The usual suspects in the mainstream media highlight the wisdom of this approach and have been quick to muzzle criticism and talk of alternatives as inevitably utopian and impractical. On the other hand, those on the centre left suggest that more permanent public investment, services and capacities will be needed to address the legacies of the crisis particularly in health, industry policy and general economic stimulus.
One has to be a little pessimistic about the chances of a more fundamental reset for a number of reasons. The path dependence that has been established through nearly 40 years of neoliberal reform defended by both sides of Australian politics has left a legacy of norms, interests and institutions with an inertia that will be very hard to shift. This is manifest in many ways.
The values of individualism, competition and growth continue to crowd out those of public spirit, community, cooperation and conservation. The privatisation of more and more arenas of life over this time has pushed government imperatives to focus on regulation and partnership models rather than more direct public effort, investment and enterprise responding to economic and social problems. Privatised economic and social life has become self-fulfilling. Success is measured in financial and shareholder value terms. Along the way, public capacities have been reduced and modified to suit. Mantras of public sector reform – managerialism, agility, innovation, and whole of government collaboration – have displaced more substantial public purposes and institution building.
Nevertheless, the COVID-19 crisis has exposed the fragility of the neoliberal model and outlook. What replaces it will entail a rebuild from the ground up – theoretical ideas and practical knowledge – appropriate to the important tasks facing democratic societies which go well beyond the immediate crisis to include climate change, inequality and social breakdown.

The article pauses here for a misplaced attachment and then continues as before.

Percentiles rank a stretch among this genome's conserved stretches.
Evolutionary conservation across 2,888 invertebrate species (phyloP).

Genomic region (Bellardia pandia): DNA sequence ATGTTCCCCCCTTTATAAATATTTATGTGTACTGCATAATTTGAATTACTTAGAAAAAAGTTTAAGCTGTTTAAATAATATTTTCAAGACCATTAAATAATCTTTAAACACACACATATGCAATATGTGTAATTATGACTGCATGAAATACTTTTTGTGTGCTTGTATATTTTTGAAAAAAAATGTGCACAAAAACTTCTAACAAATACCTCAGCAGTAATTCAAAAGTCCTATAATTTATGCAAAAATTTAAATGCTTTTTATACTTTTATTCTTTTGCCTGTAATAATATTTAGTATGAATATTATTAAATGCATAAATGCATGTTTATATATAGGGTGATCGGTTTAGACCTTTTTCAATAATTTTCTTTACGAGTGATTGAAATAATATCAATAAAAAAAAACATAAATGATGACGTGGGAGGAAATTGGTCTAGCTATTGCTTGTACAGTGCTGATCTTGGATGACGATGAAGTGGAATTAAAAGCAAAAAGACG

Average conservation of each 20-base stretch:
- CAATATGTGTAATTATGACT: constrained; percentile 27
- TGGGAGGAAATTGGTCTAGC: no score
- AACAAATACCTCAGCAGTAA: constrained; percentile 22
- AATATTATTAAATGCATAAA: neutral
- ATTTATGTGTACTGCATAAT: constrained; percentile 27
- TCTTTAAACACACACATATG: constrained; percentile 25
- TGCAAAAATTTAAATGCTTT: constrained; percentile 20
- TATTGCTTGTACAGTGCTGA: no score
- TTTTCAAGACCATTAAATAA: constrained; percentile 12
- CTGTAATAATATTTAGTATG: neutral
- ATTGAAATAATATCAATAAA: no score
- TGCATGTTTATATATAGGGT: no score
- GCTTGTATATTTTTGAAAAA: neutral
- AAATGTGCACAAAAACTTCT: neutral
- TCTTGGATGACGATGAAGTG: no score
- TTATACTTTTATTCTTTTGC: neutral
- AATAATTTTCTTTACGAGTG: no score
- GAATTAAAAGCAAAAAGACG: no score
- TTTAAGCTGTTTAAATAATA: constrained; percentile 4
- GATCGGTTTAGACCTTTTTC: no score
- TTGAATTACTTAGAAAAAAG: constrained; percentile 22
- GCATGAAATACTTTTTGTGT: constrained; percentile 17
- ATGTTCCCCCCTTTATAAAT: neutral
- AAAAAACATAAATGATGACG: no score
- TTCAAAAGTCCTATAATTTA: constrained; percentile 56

Twenty-five years ago, Hugh Stretton with my help as his assistant worked on a critique of a significant school of neoliberal thought – public choice theory – challenging the barrenness of its assumptions about self-interested motivation applied to questions of the role of government and public institutions. Along the way, we thought it necessary to outline other ideas to better guide the government role in a democracy. Stretton’s principled pragmatism, historical knowledge and social democratic values shaped our response. In reflections on ‘how to mix a mixed economy’, we suggested there are areas best left in public enterprise and ownership, those best left to private markets but there are many areas where either is possible.
In restating the history and case for a better mix, we noted that public enterprise, ‘can be financed to take longer views and do riskier research and development than any but the biggest private firms can usually afford, and they can operate with multiple purposes as well as or instead of profit – for example to build up under-used, unprofitable capacity for use in wars or emergencies, to give workers more secure jobs in homes than private employers might do, or to work with expensive standards of conservation and environmental care. Besides those particulars they can also work to improve the means of national economic management and to reduce inequalities.’
One hopes that this kind of flexibility and openness to options might find new resonance in our current setting.
Lionel Orchard holds academic status as Associate Professor in the College of Medicine and Public Health at Flinders University. The critique of public choice theory and defence of a social democratic mixed economy is contained in Hugh Stretton & Lionel Orchard,Public Goods, Public Enterprise, Public Choice: Theoretical Foundations of the Contemporary Attack on Government, Macmillan (1994)